COMPOSITE FAMILY - Compositae: Pearly, or Large-flowered, Everlasting; Immortelle, Silver Leaf; Moonshine; Cottonweed; None-so-pretty

Anaphalis margaritacea

Flower-heads--Numerous pearly-white scales of the involucre holding tubular florets only; borne in broad, rather flat, compound corymbs at the summit. Stem: Cottony, 1 to 3 ft. high, leafy to the top. Leaves: Upper ones small, narrow, linear; lower ones broader, lance-shaped, rolled backward, more or less woolly beneath.

Preferred Habitat--Dry fields, hillsides, open woods, uplands.

Flowering Season--July-September.

Distribution--North Carolina, Kansas, and California, far north.

When the small, white, overlapping scales of an everlasting's oblong involucre expand stiff and straight, each pert little flower-head resembles nothing so much as a miniature pond lily, only what would be a lily's yellow stamens are in this case the true flowers, which become brown in drying. It will be noticed that these tiny florets, so well protected in the centre, are of two different kinds, separated on distinct heads: the female florets with a tubular, five-cleft corolla, a two-cleft style, and a copious pappus of hairy bristles; the staminate, or male, florets more slender, the anthers tailed at the base. Self-fertilization being, of course, impossible under such an arrangement, the florets are absolutely dependent upon little winged pollen carriers, whose sweet reward is well protected for them from pilfering ants by the cottony substance on the wiry stem, a device successfully employed by thistles also.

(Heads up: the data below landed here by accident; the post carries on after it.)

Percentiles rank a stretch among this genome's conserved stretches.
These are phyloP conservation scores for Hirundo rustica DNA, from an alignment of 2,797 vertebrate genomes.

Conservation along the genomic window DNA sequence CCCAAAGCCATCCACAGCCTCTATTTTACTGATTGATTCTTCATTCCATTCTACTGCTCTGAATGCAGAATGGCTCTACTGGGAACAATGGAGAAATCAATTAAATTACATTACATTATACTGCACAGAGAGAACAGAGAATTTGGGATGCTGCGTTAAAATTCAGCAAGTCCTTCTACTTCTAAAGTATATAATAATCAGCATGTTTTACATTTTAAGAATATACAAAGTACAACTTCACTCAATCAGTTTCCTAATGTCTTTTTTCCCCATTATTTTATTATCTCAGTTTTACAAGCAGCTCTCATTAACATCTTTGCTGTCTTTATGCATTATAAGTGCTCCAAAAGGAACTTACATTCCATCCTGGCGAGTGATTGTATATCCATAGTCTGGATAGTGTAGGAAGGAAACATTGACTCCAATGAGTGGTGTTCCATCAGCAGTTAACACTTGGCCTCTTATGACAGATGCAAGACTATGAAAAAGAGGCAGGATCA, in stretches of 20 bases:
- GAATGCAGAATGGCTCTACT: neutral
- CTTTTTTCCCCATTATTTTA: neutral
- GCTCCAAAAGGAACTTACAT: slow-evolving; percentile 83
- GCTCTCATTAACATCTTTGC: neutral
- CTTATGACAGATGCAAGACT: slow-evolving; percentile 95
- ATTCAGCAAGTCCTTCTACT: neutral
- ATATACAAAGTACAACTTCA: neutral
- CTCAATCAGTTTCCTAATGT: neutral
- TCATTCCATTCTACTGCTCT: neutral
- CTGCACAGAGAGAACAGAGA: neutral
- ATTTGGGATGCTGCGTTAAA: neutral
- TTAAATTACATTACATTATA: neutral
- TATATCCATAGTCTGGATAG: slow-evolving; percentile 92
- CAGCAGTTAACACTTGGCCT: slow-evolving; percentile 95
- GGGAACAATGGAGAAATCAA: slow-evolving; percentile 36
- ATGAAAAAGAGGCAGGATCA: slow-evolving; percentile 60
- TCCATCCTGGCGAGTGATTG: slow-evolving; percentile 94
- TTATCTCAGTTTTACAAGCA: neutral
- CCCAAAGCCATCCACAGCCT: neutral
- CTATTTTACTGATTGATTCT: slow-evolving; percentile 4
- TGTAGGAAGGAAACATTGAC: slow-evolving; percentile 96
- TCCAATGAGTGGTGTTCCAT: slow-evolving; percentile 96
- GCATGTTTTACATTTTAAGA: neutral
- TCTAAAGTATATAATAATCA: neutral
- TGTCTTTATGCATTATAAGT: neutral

An imaginary blossom that never fades has been the dream of poets from Milton's day; but seeing one, who loves it? Our amaranth has the aspect of an artificial flower--stiff, dry, soulless, quite in keeping with the decorations on the average farmhouse mantelpiece. Here it forms the most uncheering of winter bouquets, or a wreath about flowers made from the lifeless hair of some dear departed.